Ben Sasse, Larry Hogan: How you know these ambitious Republicans think Donald Trump is going to lose

 Ben Sasse, Larry Hogan: How you know these ambitious Republicans think Donald Trump is going to lose

2) The Washington Post ran a piece on Maryland Gov. Larry Hogan in which he says he cast a write-in vote for the late Ronald Reagan in the 2020 election. “I know it’s simply symbolic,” Hogan told the Post. “It’s not going to change the outcome in my state. But I thought it was important to just cast a vote that showed the kind of person I’d like to see in office.”

The timing of both of these moments is, um, not coincidental. (There are no coincidences in politics.) Let’s dig a little deeper.

Sasse’s office told CNN that he made his critical Trump comments at a tele-town hall with roughly 17,000 Nebraskans on the line. When you want something not to get out, do you usually tell 17,000 of your closest friends? Right. Even if Sasse — or some Sasse ally — didn’t leak the audio to the Examiner, you can rest assured that the senator made these comments for public consumption.

This wasn’t a mistake. This was a strategy.

Ditto Hogan’s decision to sit down for an interview with The Washington Post on Thursday and reveal to the paper that he had written in unassailable conservative hero Ronald Reagan rather than vote for either Trump or former Vice President Joe Biden.

(Sidebar: This is an act of incredibly empty symbolism by Hogan. The governor of a state is saying that the best way to express your unhappiness with the four year of Trump is to … wait for it … throw away your vote on a deceased person? Uh …)

In case you had any doubt about what Hogan was after in talking to the Post, consider this paragraph from the same piece:

“Hogan’s latest rejection of his party’s standard-bearer comes as he works to expand his political network nationwide ahead of a possible 2024 presidential bid, with a flurry of fundraisers this month for GOP candidates from Vermont to Nebraska who also cast themselves as pragmatic Republicans.”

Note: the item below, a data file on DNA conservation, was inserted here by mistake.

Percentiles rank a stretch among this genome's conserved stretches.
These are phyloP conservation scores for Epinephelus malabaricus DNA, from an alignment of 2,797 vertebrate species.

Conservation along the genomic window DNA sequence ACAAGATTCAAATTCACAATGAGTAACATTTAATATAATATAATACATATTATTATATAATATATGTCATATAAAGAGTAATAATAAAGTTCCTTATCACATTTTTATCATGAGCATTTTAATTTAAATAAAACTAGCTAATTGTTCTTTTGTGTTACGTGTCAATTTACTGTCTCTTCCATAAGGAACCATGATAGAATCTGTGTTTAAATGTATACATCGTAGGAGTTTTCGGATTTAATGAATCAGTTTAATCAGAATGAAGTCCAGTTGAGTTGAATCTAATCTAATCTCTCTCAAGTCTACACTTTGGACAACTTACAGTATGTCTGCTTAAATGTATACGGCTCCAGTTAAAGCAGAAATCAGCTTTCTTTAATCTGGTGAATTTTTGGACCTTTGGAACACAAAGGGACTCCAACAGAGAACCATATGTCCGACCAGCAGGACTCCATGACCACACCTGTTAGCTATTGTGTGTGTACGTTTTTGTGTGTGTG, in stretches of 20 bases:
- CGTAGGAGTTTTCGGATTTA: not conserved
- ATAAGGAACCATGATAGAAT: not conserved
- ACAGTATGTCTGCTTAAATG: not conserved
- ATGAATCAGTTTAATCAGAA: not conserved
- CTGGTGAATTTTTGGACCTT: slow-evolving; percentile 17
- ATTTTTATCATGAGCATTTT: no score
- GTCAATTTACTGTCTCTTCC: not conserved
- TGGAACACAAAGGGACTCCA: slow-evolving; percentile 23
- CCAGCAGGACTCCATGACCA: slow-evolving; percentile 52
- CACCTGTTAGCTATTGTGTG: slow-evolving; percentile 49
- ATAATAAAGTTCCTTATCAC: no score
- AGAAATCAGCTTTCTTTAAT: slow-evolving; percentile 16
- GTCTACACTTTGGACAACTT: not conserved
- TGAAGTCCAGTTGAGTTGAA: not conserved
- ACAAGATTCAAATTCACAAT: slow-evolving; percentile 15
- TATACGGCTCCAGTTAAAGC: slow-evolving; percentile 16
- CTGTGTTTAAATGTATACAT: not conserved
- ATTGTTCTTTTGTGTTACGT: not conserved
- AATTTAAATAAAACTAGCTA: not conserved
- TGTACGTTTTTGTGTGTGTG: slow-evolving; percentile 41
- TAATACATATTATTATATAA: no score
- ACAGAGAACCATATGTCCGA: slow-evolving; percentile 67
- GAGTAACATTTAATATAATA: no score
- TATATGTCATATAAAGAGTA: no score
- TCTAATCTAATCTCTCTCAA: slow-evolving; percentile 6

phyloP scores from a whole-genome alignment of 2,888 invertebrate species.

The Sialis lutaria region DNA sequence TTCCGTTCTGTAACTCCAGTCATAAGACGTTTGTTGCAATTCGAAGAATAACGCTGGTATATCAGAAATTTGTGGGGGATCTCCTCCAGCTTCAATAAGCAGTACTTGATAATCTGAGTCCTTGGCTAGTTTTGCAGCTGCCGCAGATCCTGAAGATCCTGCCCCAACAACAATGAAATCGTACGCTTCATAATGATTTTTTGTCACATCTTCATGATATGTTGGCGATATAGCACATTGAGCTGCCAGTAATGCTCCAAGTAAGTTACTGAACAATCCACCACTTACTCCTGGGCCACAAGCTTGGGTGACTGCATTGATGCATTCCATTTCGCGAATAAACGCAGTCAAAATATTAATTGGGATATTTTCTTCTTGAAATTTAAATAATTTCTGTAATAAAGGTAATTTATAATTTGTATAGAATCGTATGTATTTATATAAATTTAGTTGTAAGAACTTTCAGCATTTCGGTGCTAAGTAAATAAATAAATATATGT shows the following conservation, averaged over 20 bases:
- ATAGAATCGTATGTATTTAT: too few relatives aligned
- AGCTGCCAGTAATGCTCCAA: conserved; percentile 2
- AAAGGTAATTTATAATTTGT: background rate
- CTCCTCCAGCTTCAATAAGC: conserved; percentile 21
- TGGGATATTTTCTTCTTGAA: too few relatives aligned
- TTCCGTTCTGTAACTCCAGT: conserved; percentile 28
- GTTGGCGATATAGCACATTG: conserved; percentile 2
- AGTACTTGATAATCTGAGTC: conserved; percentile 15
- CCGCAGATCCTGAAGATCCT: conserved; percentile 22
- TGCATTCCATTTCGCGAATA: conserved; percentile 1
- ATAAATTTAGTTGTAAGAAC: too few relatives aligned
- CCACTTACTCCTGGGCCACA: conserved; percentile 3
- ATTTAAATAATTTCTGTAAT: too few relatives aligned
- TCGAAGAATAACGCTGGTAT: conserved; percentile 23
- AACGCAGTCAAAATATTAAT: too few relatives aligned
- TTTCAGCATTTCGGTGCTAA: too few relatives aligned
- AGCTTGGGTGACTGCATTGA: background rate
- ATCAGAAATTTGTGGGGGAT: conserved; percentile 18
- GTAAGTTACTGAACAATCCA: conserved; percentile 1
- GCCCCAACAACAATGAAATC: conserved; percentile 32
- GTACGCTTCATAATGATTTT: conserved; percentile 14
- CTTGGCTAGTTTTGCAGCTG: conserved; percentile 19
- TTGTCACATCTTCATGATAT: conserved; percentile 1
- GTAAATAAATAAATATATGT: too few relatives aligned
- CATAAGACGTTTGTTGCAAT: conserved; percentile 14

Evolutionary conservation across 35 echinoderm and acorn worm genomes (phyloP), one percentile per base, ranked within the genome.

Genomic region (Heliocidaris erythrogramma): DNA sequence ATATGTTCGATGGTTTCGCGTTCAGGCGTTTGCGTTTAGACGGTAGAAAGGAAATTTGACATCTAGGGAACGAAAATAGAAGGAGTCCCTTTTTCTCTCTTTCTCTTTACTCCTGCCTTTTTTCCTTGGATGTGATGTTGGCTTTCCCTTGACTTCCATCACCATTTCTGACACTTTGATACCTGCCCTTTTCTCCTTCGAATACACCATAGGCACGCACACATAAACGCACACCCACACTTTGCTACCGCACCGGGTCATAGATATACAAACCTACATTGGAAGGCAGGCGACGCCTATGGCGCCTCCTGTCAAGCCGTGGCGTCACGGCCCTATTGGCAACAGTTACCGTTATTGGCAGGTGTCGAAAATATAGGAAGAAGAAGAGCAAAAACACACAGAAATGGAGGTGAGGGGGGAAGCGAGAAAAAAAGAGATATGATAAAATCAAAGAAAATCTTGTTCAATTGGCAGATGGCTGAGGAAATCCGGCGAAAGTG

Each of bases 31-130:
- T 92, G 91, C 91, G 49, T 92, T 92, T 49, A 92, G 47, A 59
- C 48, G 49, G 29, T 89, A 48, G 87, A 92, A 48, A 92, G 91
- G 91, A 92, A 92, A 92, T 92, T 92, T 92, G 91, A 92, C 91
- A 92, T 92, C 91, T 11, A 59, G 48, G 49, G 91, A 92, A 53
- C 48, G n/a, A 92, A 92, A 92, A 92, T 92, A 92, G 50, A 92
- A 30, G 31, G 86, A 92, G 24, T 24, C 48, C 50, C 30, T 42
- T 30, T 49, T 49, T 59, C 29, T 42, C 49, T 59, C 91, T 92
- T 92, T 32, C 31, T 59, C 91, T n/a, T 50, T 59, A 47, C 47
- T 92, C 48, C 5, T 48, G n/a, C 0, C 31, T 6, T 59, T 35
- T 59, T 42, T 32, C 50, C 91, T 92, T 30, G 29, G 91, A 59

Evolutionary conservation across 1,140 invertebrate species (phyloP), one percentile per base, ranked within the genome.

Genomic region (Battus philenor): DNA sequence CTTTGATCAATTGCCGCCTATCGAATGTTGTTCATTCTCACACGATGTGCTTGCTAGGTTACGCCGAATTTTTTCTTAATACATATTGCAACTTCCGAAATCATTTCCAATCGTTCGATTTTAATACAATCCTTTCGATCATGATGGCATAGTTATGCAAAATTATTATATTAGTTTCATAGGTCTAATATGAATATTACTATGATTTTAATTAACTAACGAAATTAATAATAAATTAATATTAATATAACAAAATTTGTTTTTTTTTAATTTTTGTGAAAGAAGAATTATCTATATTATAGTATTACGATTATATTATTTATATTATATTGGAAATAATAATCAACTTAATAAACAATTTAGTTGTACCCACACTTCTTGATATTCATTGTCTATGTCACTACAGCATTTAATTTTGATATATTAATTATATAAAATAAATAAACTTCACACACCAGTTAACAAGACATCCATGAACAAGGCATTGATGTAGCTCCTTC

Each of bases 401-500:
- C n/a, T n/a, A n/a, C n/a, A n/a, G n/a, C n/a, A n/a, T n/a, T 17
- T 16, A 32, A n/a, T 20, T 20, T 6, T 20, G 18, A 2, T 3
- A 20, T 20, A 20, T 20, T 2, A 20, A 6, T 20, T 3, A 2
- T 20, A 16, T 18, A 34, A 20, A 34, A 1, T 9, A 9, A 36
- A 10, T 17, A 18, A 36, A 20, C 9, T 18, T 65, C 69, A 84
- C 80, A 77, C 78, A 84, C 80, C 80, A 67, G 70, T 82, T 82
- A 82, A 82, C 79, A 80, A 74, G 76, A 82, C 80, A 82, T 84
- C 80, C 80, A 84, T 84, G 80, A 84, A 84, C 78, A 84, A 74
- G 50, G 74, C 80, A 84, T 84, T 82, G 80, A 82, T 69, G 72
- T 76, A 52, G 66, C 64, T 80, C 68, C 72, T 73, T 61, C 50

So, yeah.

Sasse and Hogan have made similar calculations at about the same time: Trump is very likely to lose in 18 days’ time. And that defeat, which will likely be by a significant margin, will occasion a deep reexamination by Republicans of the last five-plus years — one that will produce a significant chunk of Republicans who feel as though the party needs to move radically away from Trump (and Trumpism, such as it exists).
Both men want to be at the front of the line as potential standard-bearers for that anti-Trump fervor within the party. Both have been among a relative paucity of elected Republican officials willing to criticize Trump’s conduct in office — Hogan considered a primary run against Trump in 2020 before ruling it out — and want to make sure they beat what they believe will be a mad rush to leap off the Trump yacht post-election. (Worth noting: Sasse went basically silent for months in his criticism of Trump as he was working to win renomination. It worked — and he even got a Trump endorsement!)

These are the first of what I would expect to be a number of moves made among aspiring GOP pols looking to get away from what they believe to be the Trump wreckage scattered everywhere in the Republican Party in the first week of November.

In short: The race for the 2024 GOP nomination is already on. And the expectation — among several of the potential candidates in that race — is that the President is headed to a convincing defeat on November 3, a loss that will force a reckoning within the party and open the door for their post-Trump candidacies.

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